Success! So turning firewall off on both computers resolved the issue. If I wanted to keep the firewalls on, probably setting exception for 20595 port on the client machine as well (as on the server, which I did) would resolve the issue too (which I wouldn’t think should be the case).

You can adjust your firewall to allow traffic from the remote machine on port 20595. For example, assuming using the ‘home’ zone, if the remote machine IP is (on a network), then on the local host you would do (as root)…

firewall-cmd --zone=home --add-source= --permanent
firewall-cmd --zone=home --add-port=20595/udp  --permanent
firewall-cmd --reload

If there is an active firewall on the other machine, you need to add reciprocal rules.

Using a rich rule…

firewall-cmd --permanent--zone=home --add-rich-rule='   rule family="ipv4"   source address=""   port protocol="udp" port="20595" accept'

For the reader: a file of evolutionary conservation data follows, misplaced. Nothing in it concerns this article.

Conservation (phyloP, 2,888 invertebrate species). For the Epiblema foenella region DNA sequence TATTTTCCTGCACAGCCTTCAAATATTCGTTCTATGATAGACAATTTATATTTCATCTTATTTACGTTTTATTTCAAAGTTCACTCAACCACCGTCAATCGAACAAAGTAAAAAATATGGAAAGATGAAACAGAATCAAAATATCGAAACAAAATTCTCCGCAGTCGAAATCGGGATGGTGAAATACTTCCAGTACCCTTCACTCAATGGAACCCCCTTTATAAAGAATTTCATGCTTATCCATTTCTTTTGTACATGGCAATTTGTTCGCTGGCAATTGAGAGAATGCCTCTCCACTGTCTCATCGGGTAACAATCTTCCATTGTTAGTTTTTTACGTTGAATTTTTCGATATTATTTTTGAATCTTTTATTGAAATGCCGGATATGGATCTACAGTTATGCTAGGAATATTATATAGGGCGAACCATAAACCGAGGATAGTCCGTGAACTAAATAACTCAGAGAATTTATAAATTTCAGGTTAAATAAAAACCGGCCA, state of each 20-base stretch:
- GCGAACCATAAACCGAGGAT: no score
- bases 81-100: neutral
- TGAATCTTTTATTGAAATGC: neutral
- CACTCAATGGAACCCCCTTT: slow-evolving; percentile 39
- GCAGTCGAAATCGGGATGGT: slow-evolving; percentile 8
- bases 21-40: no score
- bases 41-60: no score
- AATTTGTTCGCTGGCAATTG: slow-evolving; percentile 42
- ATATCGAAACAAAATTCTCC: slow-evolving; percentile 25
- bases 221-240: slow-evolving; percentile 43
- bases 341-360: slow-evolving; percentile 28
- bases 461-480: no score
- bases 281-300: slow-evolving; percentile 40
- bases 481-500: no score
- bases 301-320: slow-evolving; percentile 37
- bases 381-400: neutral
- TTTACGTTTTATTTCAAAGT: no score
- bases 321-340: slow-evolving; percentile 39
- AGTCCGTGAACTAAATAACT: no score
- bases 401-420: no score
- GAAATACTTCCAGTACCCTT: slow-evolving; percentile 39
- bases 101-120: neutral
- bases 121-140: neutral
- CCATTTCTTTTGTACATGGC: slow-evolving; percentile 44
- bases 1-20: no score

firewall-cmd --reload

More info:

Check all your local computers have each other in the lists of /etc/hosts ?

cat /etc/hosts


He seems happy to work with IP addresses.

If access to Internet via a Router to an ISP then –

  • The IP addresses of the private LAN/WLAN hosts are provided by means of DHCP by the Router.

The Router normally has an active Firewall preventing incoming access via the ISP.
Many ISPs also disallow access to their customers’ Routers via the Internet – and/or they have an Internet Port where their customers can access their Routers by means of an IP host name with a hash included in the name.

In my case, the primary IP link to my ISP has an IPv6 address which is changed daily by my ISP.
IPv4 traffic is handled by a DS-Lite-Tunnel via the assigned IPv6 address – I’m suspected that, at any point in time the IP address used for IPv4 traffic is shared with other customers of my ISP …